Akhila is a Justmeans staff writer for CSR and ethical consumption. As an IEMA certified CSR practitioner, she hopes to highlight a new way of doing business. She believes that consumers have the immense power to change 'business as usual' through their choices. She is a Graduate in Molecular Biology from the University of Glasgow, UK and in Environmental Management and Law. In her free-time she i...
Green Products: Decoding ecolabels
Everybody knows what an ecolabel is and most people are inclined to trust them. As an ethical consumer you should know that labels are usually voluntary and they fall under three broad categories according to ISO:
- Type I- a voluntary, multiple-criteria based, third party program that awards a license that authorizes use of environmental labels on products indicating overall environmental preferability
- Type II - informative environmental self-declaration claims
- Type III - voluntary programs that provide quantified environmental data of a product, under pre-set categories of parameters set by a qualified third party and based on life cycle assessment, and verified by that or another qualified third party.
Currently there is no overall governing agency that monitors ecolabels, certifications or green product labels. Therefore, the best way to determine whether an ecolabel is stringent enough or not is to look into the criteria to obtain the label in the first place. The US alone has more than 300 ecolabels so where do you start?
Some of the most common labels that you come across are USDA Organic, Fairtrade, EnergyStar, FSC etc. Other than this there is Rainforest Alliance, Cradle to Cradle, LEED, MSC and a whole bunch of other ecolabels each with their own corresponding logo.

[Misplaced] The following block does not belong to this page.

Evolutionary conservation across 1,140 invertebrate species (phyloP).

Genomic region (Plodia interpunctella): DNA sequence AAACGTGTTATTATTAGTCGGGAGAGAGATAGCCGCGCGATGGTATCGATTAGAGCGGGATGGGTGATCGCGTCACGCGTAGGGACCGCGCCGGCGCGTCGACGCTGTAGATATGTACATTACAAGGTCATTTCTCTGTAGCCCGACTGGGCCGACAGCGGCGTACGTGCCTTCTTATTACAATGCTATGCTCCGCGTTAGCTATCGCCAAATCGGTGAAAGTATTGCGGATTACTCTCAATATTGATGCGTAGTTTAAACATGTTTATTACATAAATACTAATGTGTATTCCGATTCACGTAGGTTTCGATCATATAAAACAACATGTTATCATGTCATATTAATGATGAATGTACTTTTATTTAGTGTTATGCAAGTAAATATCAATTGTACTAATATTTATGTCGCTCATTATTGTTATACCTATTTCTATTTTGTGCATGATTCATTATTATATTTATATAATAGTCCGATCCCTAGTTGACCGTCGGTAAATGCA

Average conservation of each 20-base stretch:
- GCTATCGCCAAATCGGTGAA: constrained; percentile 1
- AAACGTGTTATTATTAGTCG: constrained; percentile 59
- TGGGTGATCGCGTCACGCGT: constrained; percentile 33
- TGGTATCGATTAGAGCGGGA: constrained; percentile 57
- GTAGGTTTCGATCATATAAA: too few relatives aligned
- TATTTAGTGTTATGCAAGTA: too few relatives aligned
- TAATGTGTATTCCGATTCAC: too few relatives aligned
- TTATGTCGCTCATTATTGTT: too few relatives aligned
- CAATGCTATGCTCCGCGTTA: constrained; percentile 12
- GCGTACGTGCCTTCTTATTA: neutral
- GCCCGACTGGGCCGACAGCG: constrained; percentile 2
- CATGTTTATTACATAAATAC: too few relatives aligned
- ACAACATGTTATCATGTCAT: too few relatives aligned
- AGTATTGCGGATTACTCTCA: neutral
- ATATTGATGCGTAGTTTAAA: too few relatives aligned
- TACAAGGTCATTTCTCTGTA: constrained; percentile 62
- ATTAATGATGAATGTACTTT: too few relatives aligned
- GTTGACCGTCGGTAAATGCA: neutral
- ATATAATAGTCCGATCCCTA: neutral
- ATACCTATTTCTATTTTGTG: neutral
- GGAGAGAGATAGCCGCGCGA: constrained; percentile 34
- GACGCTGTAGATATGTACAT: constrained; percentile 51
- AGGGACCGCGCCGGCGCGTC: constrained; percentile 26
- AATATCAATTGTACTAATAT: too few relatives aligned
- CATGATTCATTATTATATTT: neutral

As an ethical consumer, it is essential to learn to recognize some of the often used labels and understand what they mean, so this is what this post is about.
Energy Star: The program was started in 1992. The EPA and the DOE develop standards for energy use and award Energy Star qualification to products based on data from the manufacturer, which is not independently verified. So it is not the best measure of electronic performance, but at least you know that you should reject any product that does not meet Energy Star ratings.
USDA Organic: Standards are consistent and independently verified, and strict rules about conflicts of interest are enforced. So so you can trust a product that carries this label to to be organic, GMO and antibiotic-free.
FSC: Sets standards for wood and timber products. Standards for wood include: no genetic engineering, no harvesting in conservation areas, and no harvesting from conversion of natural forests. One of the most widely recognized logos of sustainable, well-managed forestry products.
LEED: Primarily used for green building ratings. The LEED standards are tough and their legitimacy is well-established. The program definitely encourages green design, especially the provision that awards credits for innovation.
Cradle to Cradle: To obtain this label, manufacturers have to go through a vigorous life cycle assessment.
Fairtrade: Is it one of the most commonly spotted labels on food products and this ensures that the product is grown with support for growers as well as the environment.
Rainforest Alliance: Found most commonly on agricultural and timber products which ensures that the product was grown with the strictest measures towards forest protection.
MSC: Certifies sustainable fisheries to ensure that seafood products are harvested sustainably.
The ones mentioned here are probably the most commonly used labels. However, I'm not one for blindly trusting labels and prefer to do my own research into companies. To me, this is what environmental awareness and ethical consumerism means.